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For Whom the Bell Tolls


FOOD FOR THOUGHT - May 10, 2006 - Mark R. Vogel
Archive of other articles by Mark Vogel

Recipe below
Two decades ago while working on a psychiatric unit, I was engaged in a conversation with one of the schizophrenic patients about his vegetable garden.  He mentioned that he grew bell peppers.  Being completely culinarily and horticulturally ignorant at the time, I thought that green and red bell peppers were two entirely different plants.  The patient chuckled at my naiveté and explained that red bell peppers were simply green ones that had ripened.  He may have been psychotic, but I was the one out of touch with reality.

     Bell peppers, like all peppers, belong to a large group of plants known as the nightshade family, which also includes potatoes, tomatoes, and eggplant.  Bell peppers are in the same genus as hot peppers but bell peppers however, have a recessive gene that eliminates their capsaicin, the substance that fuels the hot pepper’s fire.
     Bell peppers originated in South America sometime around 5,000 BC.  Bell and hot peppers were a mainstay in the native populations’ diet for millennia.  Columbus is credited for bringing them back to Spain where they quickly were incorporated into the cuisine.  In fact, because of their adaptability, they could be planted in a greater range of climates.  This further expedited their assimilation into the culinary profile of numerous cultures. 

     Bell peppers, so named for their bell shape, are also known as sweet peppers.  They possess a thick, sweet, and juicy flesh.  They come in a rainbow of colors including green, red, yellow, orange, purple, black, white, and striped.  The green and the purple tend to be the least sweet; almost slightly bitter, while the yellow, orange, and particularly the red are the most sweet.  The green however, are almost always the cheapest. 

     Bell peppers are available year long although they are most abundant in August and September.  California and Florida lead the way in domestic production.  Choose peppers that have a firm, shiny skin, free of wrinkles, blemishes or soft spots.  Store in the fridge in a bag for no more than a week.  Bell peppers are high in vitamins C and A, but also contain B vitamins, calcium, iron, phosphorous, niacin, fiber, and beta-carotene, (especially the red ones).


     There are so many things you can do with bell peppers I almost don’t know where to start.  First of all, they are amenable to a wide variety of cooking methods but the dry heat methods, (sautéing, grilling, broiling, baking, etc.), produce the most intense flavor.  Bell peppers can be julienned or chopped, and sautéed solo or in combination with any number of other vegetables as a side dish or topping.  They’re good in salads and crudités platters where they add not only a crunchy texture but a dazzling array of eye-catching colors.  They can be stuffed and baked, pureed into a sauce, finely chopped into salsas and chutneys, or dried and ground into a powder.  Once pureed or dried and ground, they can be incorporated in multifarious preparations such as pasta and bread dough, vegetable dishes, risotto or rice pilaf, mayonnaise, vinaigrettes, etc.  To dry bell peppers, remove the seeds and stem, cut into strips and place them into a 200 degree oven overnight.  When dry, grind them in a spice grinder.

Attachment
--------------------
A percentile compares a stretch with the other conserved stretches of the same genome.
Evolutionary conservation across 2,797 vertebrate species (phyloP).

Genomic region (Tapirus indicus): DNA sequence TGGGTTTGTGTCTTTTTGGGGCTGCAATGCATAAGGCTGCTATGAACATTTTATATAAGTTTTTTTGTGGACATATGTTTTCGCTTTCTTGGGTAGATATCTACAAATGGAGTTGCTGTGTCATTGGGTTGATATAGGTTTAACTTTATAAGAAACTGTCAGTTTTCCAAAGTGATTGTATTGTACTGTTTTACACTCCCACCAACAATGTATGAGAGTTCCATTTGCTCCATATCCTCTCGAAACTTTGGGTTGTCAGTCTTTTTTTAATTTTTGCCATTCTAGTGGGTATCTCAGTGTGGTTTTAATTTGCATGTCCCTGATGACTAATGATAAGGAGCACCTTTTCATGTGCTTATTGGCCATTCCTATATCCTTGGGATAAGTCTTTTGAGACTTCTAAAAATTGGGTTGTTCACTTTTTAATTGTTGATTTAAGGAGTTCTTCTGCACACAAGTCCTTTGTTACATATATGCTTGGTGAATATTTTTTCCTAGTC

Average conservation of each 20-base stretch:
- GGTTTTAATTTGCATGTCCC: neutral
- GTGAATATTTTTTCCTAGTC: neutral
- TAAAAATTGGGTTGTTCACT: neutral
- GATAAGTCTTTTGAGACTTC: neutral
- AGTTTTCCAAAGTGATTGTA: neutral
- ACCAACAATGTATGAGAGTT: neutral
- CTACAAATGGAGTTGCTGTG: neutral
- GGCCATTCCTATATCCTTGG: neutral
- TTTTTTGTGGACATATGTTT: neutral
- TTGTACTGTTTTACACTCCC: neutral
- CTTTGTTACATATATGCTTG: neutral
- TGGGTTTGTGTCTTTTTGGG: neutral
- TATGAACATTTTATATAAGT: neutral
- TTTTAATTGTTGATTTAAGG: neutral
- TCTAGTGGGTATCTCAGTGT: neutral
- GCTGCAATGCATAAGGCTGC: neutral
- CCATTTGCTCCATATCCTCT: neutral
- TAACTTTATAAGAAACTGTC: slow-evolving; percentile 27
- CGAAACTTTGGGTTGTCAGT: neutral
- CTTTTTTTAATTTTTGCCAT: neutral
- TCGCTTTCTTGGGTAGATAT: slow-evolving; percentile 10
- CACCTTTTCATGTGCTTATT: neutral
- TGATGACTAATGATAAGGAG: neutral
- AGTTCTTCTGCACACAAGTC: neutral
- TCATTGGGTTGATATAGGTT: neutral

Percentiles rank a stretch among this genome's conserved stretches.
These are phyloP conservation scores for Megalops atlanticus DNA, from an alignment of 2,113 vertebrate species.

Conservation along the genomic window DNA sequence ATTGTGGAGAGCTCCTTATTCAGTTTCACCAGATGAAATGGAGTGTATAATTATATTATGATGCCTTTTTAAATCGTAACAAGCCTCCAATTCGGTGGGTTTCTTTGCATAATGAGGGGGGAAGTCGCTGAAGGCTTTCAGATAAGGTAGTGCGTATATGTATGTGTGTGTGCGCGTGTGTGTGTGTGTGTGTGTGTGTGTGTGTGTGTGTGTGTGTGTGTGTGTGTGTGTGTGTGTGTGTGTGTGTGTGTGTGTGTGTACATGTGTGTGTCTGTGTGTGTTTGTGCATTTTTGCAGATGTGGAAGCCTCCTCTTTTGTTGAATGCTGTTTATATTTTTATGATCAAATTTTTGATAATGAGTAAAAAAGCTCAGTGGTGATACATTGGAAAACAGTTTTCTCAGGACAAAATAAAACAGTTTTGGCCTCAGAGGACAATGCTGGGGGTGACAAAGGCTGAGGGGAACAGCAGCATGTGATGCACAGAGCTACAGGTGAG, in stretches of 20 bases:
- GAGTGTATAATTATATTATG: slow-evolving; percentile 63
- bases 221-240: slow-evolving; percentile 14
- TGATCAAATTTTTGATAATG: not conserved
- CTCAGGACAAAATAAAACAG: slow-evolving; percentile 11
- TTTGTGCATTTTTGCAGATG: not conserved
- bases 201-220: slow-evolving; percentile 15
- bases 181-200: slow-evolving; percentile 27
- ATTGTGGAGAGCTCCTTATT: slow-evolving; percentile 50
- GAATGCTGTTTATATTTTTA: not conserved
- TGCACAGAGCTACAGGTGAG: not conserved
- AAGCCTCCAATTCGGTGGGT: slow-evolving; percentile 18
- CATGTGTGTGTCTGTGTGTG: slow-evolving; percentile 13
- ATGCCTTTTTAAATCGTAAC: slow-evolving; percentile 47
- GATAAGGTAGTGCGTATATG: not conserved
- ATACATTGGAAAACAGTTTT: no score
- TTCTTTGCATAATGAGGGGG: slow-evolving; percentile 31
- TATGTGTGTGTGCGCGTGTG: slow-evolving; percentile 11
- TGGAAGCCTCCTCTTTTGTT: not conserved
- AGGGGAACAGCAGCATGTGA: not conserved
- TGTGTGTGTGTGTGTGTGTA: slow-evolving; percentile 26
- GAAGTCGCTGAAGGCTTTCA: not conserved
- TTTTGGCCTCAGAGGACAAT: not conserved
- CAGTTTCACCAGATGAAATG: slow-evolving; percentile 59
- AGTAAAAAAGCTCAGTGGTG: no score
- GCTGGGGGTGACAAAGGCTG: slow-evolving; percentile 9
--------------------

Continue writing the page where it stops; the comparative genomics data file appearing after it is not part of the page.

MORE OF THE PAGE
Peppers are frequently roasted first to remove their skins.  If you add pieces of bell pepper to a dish and cook them, the skins will become detached.  The fibrous skins will infiltrate your dish, making it taste like you sprinkled it with tiny magazine clippings.  Removing the skins first by roasting them eschews this problem.  Moreover, roasting the peppers intensifies their flavor.  Remember, the roasted peppers will not need to be cooked as long as raw ones. 

     To roast peppers place them on a pan just underneath a fully heated broiler.  As they turn black, rotate them.  Or cut the peppers down their shoulders, (where the curved edges meet), and remove the seeds and stems to produce flat wedges of pepper.  Place these pieces under the broiler and you needn’t worry about turning them.  Peppers can also be roasted on top of the stove by simply placing them directly on the gas or electric burner or on the grill.  Finally, they can also be briefly dropped in hot oil to detach the skin.  Once roasted, place them in a sealed container to steep for a few minutes.  This will facilitate the skin’s extraction



The different colored peppers in this recipe add a bright dimension for the eyes as well as the taste buds.


    • Half a red bell pepper, finely diced
    • Half an orange bell pepper, finely diced
    • Olive oil, as needed.
    • 2 tablespoon butter
    • 2 cups water or chicken broth
    • 12 oz couscous
    • Salt and pepper to taste


Sauté the peppers in olive oil and butter until just soft.  Meanwhile, start bringing the water or broth to a boil.  Add the couscous, salt, and pepper to the bell peppers and sauté for another minute or two.  Pour the boiling water over the couscous, cover, turn off the heat and let stand for five minutes.  Fluff the couscous with a fork, taste for additional salt and pepper, and serve.


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